Weight Related Injuries.Injuries caused by carrying around significant extra weight are very common. In my own particular case I first noticed it after I had gained about 40 pounds when I began to experience more pain in my feet and in my spine. The extra weight was so hard to carry around every day that my physical activity dropped dramatically. This caused my muscles to weaken, and then I began experiencing pain in my joints when I would try to move heavy objects or even bend and twist. I believe this was because my joints took the impact of the strain because my muscles had become too weak to support the physical exertion.
This can create a vicious cycle that becomes a downward spiral. The only way I found that I could change this was to begin very cautiously. Which brings us to the next point, which is finding out what your starting point will be.
Injuries Can be Related to Weight Gain
Find Your Starting Point
Assessing Your Physical Self
It is so much easier to take an accurate assessment of where you are today after you forgive yourself. In my journey, I had trouble acknowledging where I was at that point in time because I kept bashing myself for not being able to leap tall buildings and climb mountains. I had once been fit enough that I swam a channel on the Columbia river where it joins with the Snake river sans life jacket! (Stupid, yes. Please don't try something like that!) And I did it just for fun one day. So you can see how mortified I was about being more than a hundred pounds over weight.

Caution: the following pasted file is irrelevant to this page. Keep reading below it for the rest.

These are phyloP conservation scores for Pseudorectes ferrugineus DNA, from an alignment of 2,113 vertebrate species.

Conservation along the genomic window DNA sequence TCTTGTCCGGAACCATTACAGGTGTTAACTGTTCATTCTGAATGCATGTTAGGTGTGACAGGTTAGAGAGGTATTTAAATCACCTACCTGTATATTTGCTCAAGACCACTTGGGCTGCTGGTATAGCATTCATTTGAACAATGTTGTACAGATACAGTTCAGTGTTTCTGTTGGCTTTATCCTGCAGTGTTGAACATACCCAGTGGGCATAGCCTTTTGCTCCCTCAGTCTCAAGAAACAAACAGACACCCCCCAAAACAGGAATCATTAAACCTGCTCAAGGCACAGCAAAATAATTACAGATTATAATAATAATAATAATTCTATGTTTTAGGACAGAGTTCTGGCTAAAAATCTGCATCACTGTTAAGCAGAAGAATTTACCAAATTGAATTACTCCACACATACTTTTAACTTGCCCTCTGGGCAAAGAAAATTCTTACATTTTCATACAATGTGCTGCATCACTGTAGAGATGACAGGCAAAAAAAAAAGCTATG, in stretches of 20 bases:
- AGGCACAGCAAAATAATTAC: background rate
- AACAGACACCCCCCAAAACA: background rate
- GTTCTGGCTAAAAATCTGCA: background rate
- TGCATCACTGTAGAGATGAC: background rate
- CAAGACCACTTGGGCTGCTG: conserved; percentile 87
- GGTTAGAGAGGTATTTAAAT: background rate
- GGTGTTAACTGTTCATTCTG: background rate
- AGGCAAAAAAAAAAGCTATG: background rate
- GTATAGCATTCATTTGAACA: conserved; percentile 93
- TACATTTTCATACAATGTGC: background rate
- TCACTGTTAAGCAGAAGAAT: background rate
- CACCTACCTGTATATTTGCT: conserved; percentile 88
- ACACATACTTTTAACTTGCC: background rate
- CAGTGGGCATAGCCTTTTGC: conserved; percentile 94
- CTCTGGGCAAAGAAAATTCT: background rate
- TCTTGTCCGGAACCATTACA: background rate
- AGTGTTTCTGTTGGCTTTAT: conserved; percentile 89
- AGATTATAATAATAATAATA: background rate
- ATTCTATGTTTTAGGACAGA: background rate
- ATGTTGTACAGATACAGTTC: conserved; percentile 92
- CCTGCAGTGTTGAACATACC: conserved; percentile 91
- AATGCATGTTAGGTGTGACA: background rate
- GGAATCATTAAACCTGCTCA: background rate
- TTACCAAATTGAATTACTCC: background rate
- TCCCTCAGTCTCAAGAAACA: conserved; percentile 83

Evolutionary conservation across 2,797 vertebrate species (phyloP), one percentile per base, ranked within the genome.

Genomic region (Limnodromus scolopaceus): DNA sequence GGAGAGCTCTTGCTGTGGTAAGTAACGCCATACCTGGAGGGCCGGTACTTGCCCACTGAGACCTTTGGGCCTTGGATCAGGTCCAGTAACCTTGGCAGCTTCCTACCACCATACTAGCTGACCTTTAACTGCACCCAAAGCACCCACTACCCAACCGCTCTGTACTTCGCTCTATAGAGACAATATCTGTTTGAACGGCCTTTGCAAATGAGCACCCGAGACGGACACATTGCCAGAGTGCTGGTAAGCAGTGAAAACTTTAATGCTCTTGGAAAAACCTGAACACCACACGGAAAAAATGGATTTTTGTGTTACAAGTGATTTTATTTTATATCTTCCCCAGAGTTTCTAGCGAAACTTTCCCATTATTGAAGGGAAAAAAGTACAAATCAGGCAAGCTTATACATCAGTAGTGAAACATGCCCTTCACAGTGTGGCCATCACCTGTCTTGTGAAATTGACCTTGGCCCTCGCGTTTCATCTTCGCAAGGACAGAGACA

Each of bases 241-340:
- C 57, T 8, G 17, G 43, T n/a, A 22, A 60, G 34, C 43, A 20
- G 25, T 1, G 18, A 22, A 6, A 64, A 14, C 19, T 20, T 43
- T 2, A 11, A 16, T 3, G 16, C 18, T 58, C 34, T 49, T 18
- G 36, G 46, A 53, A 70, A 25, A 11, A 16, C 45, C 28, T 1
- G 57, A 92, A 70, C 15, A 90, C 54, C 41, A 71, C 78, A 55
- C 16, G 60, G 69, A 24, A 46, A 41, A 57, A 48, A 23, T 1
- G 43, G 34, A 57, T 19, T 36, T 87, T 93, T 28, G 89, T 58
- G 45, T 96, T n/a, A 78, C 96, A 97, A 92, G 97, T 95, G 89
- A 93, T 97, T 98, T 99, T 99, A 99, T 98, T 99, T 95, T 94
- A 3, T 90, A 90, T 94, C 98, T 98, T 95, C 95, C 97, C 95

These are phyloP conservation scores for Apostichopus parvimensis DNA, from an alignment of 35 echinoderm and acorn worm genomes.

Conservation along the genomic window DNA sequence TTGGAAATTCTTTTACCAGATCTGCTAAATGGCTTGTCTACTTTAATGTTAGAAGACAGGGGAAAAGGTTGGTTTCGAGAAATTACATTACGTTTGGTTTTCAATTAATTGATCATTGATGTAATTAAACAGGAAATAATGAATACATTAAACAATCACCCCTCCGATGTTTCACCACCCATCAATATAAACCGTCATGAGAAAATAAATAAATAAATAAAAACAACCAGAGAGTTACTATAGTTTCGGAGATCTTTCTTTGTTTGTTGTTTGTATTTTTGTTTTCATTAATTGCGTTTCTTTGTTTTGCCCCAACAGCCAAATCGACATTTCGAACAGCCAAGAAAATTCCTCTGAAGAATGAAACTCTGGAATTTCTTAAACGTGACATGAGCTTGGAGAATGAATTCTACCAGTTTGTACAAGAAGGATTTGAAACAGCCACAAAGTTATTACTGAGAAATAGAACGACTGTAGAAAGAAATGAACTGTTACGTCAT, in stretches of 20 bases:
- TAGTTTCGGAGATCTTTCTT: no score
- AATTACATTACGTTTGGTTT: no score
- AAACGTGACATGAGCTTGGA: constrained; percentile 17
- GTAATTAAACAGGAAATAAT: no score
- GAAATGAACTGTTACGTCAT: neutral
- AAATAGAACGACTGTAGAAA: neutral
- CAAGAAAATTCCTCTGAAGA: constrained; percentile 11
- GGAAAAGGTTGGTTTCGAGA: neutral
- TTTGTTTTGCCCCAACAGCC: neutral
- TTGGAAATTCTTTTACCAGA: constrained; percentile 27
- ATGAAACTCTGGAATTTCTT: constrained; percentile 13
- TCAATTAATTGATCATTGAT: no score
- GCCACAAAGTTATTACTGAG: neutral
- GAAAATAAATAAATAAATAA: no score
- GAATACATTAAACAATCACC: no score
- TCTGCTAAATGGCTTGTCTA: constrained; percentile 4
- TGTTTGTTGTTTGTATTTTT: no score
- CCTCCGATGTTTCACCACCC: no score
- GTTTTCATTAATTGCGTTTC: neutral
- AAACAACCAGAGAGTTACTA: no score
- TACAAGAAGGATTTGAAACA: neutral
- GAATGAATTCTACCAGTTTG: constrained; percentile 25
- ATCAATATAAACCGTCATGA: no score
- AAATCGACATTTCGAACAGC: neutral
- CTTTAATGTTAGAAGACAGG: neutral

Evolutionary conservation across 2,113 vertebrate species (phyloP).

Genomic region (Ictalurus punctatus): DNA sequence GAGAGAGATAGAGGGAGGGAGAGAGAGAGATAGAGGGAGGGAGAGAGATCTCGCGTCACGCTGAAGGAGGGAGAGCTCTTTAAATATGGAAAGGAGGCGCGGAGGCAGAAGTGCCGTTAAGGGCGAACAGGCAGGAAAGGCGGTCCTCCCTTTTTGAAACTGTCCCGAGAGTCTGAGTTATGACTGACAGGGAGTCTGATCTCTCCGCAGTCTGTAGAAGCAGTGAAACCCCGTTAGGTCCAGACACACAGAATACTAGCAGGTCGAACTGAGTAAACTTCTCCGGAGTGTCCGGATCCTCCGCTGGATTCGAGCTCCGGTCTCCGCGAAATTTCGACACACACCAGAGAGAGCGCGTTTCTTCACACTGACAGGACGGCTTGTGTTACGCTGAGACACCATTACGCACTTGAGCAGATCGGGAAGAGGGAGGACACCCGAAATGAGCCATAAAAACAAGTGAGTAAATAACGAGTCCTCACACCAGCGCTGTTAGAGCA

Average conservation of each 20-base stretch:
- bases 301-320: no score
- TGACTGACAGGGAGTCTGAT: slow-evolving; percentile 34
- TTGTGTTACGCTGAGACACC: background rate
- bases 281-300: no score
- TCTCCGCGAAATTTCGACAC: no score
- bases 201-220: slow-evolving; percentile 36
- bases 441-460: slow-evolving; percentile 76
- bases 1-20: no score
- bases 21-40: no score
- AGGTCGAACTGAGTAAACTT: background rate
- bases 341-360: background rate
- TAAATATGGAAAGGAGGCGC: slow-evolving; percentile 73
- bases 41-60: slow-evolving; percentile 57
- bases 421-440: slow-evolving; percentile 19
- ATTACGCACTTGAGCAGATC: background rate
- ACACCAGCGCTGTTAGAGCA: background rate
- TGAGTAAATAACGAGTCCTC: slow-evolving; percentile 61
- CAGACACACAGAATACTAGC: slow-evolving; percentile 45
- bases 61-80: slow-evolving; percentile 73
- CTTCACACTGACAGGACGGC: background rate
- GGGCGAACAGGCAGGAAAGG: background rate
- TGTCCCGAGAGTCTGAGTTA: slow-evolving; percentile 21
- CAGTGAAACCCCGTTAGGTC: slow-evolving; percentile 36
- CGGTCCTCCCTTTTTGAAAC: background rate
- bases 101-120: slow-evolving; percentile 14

Acknowledging where you are at this point in time is very important. If a person neglects this step it could cause burnout and worsen the cycle you are on. Depression and self-blame could set in again and before long you may find that you are in worse shape than you were to begin with.
So, how to you do this assessment? How do you start your exercise program? In my case, the answers to both questions were the same. I had to test myself at a very low level to find my starting point and to begin to increase my fitness level. Without further waiting, we are finally at the beginning of a journey to fitness.
**Remember to consult your doctor or a fitness expert before embarking on an exercise routing to make sure you are healthy enough to do this.
Continuous Motion is A Great Place to Begin
Fitness and Weight Loss Goals
Continuous Motion: The First Step to Beginning an Exercise Program
This is where it gets fun and interesting! Your first day of exercising and your initial evaluation of your starting point will be the same, so you can check off both items and feel great about doing it.
How to begin. Set your oven timer for 30 minutes and begin moving around your house. You can do any activity you like, but you have to be standing up and moving your body. To find your starting point you will continue moving until you feel that you truly need a break.